Talk about the stock market often revolves around the S&P 500 Index. What most people don’t realize is that there’s actually an entire family of S&P indices, including the very popular S&P SmallCap 600 Index. In fact, this index has particular notoriety as one of the premier benchmarks for small cap stock performance. It’s widely tracked and reported on as a measure of performance for the market’s smallest public offerings. 

The S&P SmallCap 600 Index is a cap-weighted index that widens the parameters of traditional small cap consideration. While most investors generally recognize a small market cap as a figure between $300 million and $2 billion, the S&P 600 accounts for securities with a market cap that falls between $700 million to $3.2 billion. Because of this, it tends to flirt with more stocks on the uptrend, toward mid-cap territory. 

Here’s a closer look at the S&P SmallCap 600 Index: what it is, its performance history and why so many small cap investors flock to it. 

Learn about the S&P SmallCap 600 Index

What is Standard and Poor’s (S&P)?

Standard & Poor’s is one of the oldest credit rating services in the United States. It was founded in 1860 when Standard Statistics and Poor’s Publishing merged. The organization publishes financial research, provides credit ratings and delivers price insights in the form of packaged investment products. 

Known today as S&P Global Ratings, the organization is part of the “Big Three” credit-rating agencies. It’s alongside Moody’s Investors Service and Fitch Ratings. In short, S&P is responsible for providing the bottom-line information that helps investors determine investment risk and opportunity across debt and equity securities. 

A Family of Indices

Most investors recognize “S&P” as the prefix to some of the most well-known stock index benchmarks, including the S&P 500 Index and the S&P SmallCap 600 Index. As of 2021, S&P Global Ratings offers 60 mutual funds and four ETFs, spanning a diverse range of cap size, sector focus, investment style and other variables. 

History and Performance of the S&P SmallCap 600 Index

While Standard & Poor’s has been around for decades as a source for securities information and aggregate price tracking, the S&P SmallCap 600 Index manifested on October 28, 1994. Since then, it’s quickly become one of the de-facto resources for measuring the performance of small cap stocks. 

The median market cap of the S&P 600 was $1.26 billion in 2021. This is roughly half the median market cap of a similar index like the Russell 2000 ($3.1 billion), making it a more volatile index. Also in contrast to the popular Russell 2000 index, the S&P 600 balances quarterly instead of annually. 

How has the S&P SmallCap 600 Index fared in comparison to other major small cap indices over the years? In a word: spectacularly. Over the past decade (2011-2021), the index has generated an annualized return of 15.69%. In 2021 alone, it’s up over 20%. 

S&P 600 vs. the S&P 500: What’s the Difference?

Though they have their similarities in terms of construction, the S&P 500 and the S&P 600 are very different in terms of the stocks they track. Specifically, they represent both ends of the stock market: large- and mega-caps vs. small cap companies. Here’s a quick look at their differences:

  • The S&P 500 tracks the performance of the largest 500 companies on the market, amounting to more than $5.4 trillion. As a cap-weighted index, it tends to see bloat from the largest companies. In fact, the 9 largest companies account for nearly a third of the index’s weight.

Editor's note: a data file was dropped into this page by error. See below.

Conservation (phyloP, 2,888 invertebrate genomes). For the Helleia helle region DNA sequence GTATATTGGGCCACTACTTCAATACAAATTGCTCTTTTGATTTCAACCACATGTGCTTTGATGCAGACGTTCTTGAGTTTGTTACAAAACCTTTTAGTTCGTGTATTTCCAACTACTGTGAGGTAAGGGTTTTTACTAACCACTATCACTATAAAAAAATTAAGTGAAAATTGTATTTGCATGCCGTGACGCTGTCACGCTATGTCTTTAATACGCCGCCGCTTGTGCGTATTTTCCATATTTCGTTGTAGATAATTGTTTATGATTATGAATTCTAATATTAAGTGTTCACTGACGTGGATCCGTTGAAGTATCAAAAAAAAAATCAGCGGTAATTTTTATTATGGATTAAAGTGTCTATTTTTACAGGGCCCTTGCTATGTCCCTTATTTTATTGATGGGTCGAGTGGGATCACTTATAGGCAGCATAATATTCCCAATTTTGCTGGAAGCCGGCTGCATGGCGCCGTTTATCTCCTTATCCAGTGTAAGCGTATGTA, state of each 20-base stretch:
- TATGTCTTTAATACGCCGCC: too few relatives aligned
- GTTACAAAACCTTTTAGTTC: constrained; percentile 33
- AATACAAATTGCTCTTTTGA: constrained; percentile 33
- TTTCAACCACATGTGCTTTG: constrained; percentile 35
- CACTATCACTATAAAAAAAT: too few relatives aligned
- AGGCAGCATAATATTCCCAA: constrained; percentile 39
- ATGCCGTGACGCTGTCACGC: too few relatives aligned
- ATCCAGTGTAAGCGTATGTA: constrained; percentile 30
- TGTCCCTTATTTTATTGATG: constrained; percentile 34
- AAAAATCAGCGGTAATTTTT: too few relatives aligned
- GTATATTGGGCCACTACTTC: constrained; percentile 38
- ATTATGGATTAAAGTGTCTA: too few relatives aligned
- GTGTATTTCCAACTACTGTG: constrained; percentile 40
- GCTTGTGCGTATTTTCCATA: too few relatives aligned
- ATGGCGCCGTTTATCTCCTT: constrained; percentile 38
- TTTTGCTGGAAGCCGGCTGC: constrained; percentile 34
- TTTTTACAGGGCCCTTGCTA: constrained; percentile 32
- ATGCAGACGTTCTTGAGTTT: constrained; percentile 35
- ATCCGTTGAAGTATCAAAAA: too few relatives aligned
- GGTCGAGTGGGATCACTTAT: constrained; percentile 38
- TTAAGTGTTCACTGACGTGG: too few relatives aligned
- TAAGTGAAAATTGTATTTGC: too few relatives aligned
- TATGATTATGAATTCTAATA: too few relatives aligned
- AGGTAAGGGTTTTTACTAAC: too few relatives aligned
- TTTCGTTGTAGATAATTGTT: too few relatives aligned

• The S&P 600 tracks the performance of 600 of the smallest companies on the market, which account for roughly 3% of the total stock market in terms of market capitalization weight. It tends to see a more frequent changing of the guard as companies grow out of or fall into the threshold for inclusion. 

While these two indices represent the two ends of the stock market spectrum, it’s important to note that there are others in-between them, including the S&P 400 MidCap index and the S&P 1000, which includes both the S&P 600 and the S&P 400. 

How to Invest in the S&P SmallCap 600 Index

As one of the most prevalent benchmarks for small cap stocks, there are several large funds that track its performance. Investors will have no trouble finding an ETF or mutual fund designed to replicate the performance of the S&P 600. Some of the most popular (and their expense ratios) include:

  • iShares Core S&P Small-Cap ETF (NYSE: IJR), 0.06%
  • Vanguard S&P Small-Cap 600 ETF (NYSE: VIOO), 0.10%
  • SPDR S&P 600 Small Cap ETF (NYSE: SLY), 0.05%

Because they passively track the S&P 600 index, these funds have almost no expense ratio associated with them. This allows investors to tap into the momentum of small cap stocks without sacrificing gains to management fees. And, of course, the fund itself balances the risk of small caps across 600 companies.

Why Invest in the S&P SmallCap 600 Index?

For those who want exposure to small caps, the S&P 600 is a stalwart investment. It offers a narrower, more specific focus than the Russell 2000 and comparable indices, backed by one of the world’s oldest authorities on security pricing and information. Moreover, because it’s so widely pegged by other funds, investors have numerous opportunities to choose their investment vehicle. 

One of the Strongest Small Cap Indices

The performance of the S&P SmallCap 600 Index speaks for itself as a reason to invest. It’s an appealing index for those interested in small caps. With popular Vanguard and iShares funds tracking it, investors have no trouble dabbling in the opportunities provided by the smallest, and often strongest, companies in the public markets. 

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